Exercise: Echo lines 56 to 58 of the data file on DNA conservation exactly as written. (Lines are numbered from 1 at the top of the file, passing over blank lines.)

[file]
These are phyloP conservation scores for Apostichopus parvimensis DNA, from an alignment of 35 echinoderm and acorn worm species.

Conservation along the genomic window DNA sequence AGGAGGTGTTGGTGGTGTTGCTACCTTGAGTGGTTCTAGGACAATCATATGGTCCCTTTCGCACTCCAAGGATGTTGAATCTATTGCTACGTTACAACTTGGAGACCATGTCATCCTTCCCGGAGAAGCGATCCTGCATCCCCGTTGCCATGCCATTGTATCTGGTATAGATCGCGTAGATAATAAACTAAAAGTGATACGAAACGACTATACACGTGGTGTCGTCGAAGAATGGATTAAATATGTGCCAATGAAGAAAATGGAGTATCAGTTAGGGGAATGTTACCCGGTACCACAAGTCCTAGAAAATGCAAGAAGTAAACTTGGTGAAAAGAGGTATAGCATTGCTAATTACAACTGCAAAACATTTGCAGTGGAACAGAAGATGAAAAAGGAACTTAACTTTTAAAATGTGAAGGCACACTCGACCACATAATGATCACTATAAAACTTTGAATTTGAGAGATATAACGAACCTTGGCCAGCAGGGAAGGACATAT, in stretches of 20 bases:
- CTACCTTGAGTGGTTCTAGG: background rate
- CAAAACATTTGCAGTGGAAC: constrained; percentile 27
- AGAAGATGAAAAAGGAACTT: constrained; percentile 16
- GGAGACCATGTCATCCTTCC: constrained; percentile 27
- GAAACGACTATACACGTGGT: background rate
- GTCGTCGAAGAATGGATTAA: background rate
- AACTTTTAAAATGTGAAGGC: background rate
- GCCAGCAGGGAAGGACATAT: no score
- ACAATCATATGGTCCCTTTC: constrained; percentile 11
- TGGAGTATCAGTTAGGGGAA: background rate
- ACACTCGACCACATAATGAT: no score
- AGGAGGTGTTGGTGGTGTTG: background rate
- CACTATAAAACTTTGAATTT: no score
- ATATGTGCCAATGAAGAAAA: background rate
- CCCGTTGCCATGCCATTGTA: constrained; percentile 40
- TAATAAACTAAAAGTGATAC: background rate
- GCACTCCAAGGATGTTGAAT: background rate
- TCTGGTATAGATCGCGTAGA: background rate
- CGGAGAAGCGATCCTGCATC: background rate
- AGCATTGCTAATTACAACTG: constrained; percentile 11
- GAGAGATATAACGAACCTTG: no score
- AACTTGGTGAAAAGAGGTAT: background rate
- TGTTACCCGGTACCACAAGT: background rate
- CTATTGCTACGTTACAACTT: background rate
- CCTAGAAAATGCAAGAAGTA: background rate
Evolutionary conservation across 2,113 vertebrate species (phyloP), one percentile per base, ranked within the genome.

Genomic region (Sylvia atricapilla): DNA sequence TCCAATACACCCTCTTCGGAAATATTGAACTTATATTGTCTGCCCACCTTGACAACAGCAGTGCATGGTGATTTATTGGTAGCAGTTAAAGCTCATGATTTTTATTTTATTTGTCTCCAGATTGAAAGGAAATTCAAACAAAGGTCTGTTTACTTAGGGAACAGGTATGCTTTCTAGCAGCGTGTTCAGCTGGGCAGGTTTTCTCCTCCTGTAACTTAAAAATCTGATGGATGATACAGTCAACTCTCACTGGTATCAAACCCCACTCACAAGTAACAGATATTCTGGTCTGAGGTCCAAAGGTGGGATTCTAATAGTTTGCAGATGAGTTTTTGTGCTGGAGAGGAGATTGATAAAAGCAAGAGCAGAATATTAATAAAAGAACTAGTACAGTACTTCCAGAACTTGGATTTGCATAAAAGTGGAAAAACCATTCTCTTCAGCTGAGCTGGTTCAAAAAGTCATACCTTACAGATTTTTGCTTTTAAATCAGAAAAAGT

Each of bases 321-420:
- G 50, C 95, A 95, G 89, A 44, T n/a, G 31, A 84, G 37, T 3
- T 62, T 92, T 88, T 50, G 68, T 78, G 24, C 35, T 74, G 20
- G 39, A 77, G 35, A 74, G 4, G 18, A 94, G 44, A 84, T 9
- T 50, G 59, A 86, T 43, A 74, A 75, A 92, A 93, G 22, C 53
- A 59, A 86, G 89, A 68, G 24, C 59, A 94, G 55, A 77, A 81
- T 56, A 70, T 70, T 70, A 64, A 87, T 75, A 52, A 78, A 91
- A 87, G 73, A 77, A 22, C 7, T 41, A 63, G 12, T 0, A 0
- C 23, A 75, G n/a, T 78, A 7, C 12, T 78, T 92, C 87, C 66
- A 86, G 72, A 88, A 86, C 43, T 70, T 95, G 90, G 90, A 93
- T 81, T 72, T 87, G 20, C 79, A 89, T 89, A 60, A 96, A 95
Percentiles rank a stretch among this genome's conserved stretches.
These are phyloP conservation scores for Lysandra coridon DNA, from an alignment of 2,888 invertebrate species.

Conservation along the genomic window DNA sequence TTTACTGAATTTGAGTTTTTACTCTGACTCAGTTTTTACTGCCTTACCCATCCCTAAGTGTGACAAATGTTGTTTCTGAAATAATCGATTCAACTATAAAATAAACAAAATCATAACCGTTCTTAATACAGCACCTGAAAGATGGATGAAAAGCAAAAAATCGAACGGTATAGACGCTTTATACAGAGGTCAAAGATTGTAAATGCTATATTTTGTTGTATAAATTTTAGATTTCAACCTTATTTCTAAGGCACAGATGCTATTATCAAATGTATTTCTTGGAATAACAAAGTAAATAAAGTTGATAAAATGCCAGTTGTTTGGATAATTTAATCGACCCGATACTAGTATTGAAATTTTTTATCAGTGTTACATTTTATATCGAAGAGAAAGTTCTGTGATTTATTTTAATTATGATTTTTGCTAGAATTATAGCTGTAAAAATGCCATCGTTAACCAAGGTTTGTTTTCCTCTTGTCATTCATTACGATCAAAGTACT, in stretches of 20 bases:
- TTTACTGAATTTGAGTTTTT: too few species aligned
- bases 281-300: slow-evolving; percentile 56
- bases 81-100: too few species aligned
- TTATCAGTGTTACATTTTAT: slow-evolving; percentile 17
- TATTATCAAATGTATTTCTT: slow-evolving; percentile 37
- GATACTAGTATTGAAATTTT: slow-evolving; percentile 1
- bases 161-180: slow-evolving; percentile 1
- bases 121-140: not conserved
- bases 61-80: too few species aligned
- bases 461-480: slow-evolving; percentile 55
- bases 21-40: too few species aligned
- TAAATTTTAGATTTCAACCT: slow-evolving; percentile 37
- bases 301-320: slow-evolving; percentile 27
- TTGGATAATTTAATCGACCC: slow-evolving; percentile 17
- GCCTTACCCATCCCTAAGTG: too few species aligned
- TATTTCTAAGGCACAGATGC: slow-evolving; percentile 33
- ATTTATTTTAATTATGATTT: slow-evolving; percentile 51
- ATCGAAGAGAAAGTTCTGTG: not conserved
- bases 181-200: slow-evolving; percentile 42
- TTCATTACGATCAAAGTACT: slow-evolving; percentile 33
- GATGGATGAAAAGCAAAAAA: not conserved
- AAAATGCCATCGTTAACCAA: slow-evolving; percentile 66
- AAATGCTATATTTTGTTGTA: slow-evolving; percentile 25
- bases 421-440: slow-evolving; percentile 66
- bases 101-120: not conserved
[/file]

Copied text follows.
- bases 301-320: slow-evolving; percentile 27
- TTGGATAATTTAATCGACCC: slow-evolving; percentile 17
- GCCTTACCCATCCCTAAGTG: too few species aligned